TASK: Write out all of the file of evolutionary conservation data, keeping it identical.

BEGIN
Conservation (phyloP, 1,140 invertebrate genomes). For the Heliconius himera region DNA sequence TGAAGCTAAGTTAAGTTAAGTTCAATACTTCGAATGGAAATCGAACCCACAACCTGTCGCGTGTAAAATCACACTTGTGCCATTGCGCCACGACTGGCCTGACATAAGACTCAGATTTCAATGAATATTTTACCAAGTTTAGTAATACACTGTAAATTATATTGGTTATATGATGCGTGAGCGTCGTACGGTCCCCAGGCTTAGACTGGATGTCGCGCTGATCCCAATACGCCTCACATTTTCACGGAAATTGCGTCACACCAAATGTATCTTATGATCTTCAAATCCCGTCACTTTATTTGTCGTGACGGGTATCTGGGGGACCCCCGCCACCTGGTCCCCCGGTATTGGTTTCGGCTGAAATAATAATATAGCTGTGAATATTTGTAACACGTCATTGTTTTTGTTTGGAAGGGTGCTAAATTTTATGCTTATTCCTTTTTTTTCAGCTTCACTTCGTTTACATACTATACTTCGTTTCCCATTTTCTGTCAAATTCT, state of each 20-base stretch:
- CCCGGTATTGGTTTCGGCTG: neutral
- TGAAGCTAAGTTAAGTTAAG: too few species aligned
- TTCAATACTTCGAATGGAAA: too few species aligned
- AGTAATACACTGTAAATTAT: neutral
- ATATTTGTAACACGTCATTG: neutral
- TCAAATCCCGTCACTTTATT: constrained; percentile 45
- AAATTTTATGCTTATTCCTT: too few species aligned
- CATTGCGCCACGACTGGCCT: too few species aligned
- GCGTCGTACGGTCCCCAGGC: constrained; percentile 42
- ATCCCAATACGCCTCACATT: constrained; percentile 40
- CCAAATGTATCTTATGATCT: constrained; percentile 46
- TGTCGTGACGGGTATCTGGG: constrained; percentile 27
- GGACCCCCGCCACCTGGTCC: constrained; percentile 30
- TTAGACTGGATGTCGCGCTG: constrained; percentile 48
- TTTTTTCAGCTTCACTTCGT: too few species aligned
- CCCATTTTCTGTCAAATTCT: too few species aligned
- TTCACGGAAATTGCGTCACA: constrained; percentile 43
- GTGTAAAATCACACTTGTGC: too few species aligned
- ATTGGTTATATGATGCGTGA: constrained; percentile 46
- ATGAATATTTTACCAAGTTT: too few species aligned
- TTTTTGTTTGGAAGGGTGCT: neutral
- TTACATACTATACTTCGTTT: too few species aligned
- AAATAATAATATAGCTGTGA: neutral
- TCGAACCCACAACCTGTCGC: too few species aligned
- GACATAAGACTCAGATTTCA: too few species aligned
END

Conservation (phyloP, 1,140 invertebrate genomes). For the Heliconius himera region DNA sequence TGAAGCTAAGTTAAGTTAAGTTCAATACTTCGAATGGAAATCGAACCCACAACCTGTCGCGTGTAAAATCACACTTGTGCCATTGCGCCACGACTGGCCTGACATAAGACTCAGATTTCAATGAATATTTTACCAAGTTTAGTAATACACTGTAAATTATATTGGTTATATGATGCGTGAGCGTCGTACGGTCCCCAGGCTTAGACTGGATGTCGCGCTGATCCCAATACGCCTCACATTTTCACGGAAATTGCGTCACACCAAATGTATCTTATGATCTTCAAATCCCGTCACTTTATTTGTCGTGACGGGTATCTGGGGGACCCCCGCCACCTGGTCCCCCGGTATTGGTTTCGGCTGAAATAATAATATAGCTGTGAATATTTGTAACACGTCATTGTTTTTGTTTGGAAGGGTGCTAAATTTTATGCTTATTCCTTTTTTTTCAGCTTCACTTCGTTTACATACTATACTTCGTTTCCCATTTTCTGTCAAATTCT, state of each 20-base stretch:
- CCCGGTATTGGTTTCGGCTG: neutral
- TGAAGCTAAGTTAAGTTAAG: too few species aligned
- TTCAATACTTCGAATGGAAA: too few species aligned
- AGTAATACACTGTAAATTAT: neutral
- ATATTTGTAACACGTCATTG: neutral
- TCAAATCCCGTCACTTTATT: constrained; percentile 45
- AAATTTTATGCTTATTCCTT: too few species aligned
- CATTGCGCCACGACTGGCCT: too few species aligned
- GCGTCGTACGGTCCCCAGGC: constrained; percentile 42
- ATCCCAATACGCCTCACATT: constrained; percentile 40
- CCAAATGTATCTTATGATCT: constrained; percentile 46
- TGTCGTGACGGGTATCTGGG: constrained; percentile 27
- GGACCCCCGCCACCTGGTCC: constrained; percentile 30
- TTAGACTGGATGTCGCGCTG: constrained; percentile 48
- TTTTTTCAGCTTCACTTCGT: too few species aligned
- CCCATTTTCTGTCAAATTCT: too few species aligned
- TTCACGGAAATTGCGTCACA: constrained; percentile 43
- GTGTAAAATCACACTTGTGC: too few species aligned
- ATTGGTTATATGATGCGTGA: constrained; percentile 46
- ATGAATATTTTACCAAGTTT: too few species aligned
- TTTTTGTTTGGAAGGGTGCT: neutral
- TTACATACTATACTTCGTTT: too few species aligned
- AAATAATAATATAGCTGTGA: neutral
- TCGAACCCACAACCTGTCGC: too few species aligned
- GACATAAGACTCAGATTTCA: too few species aligned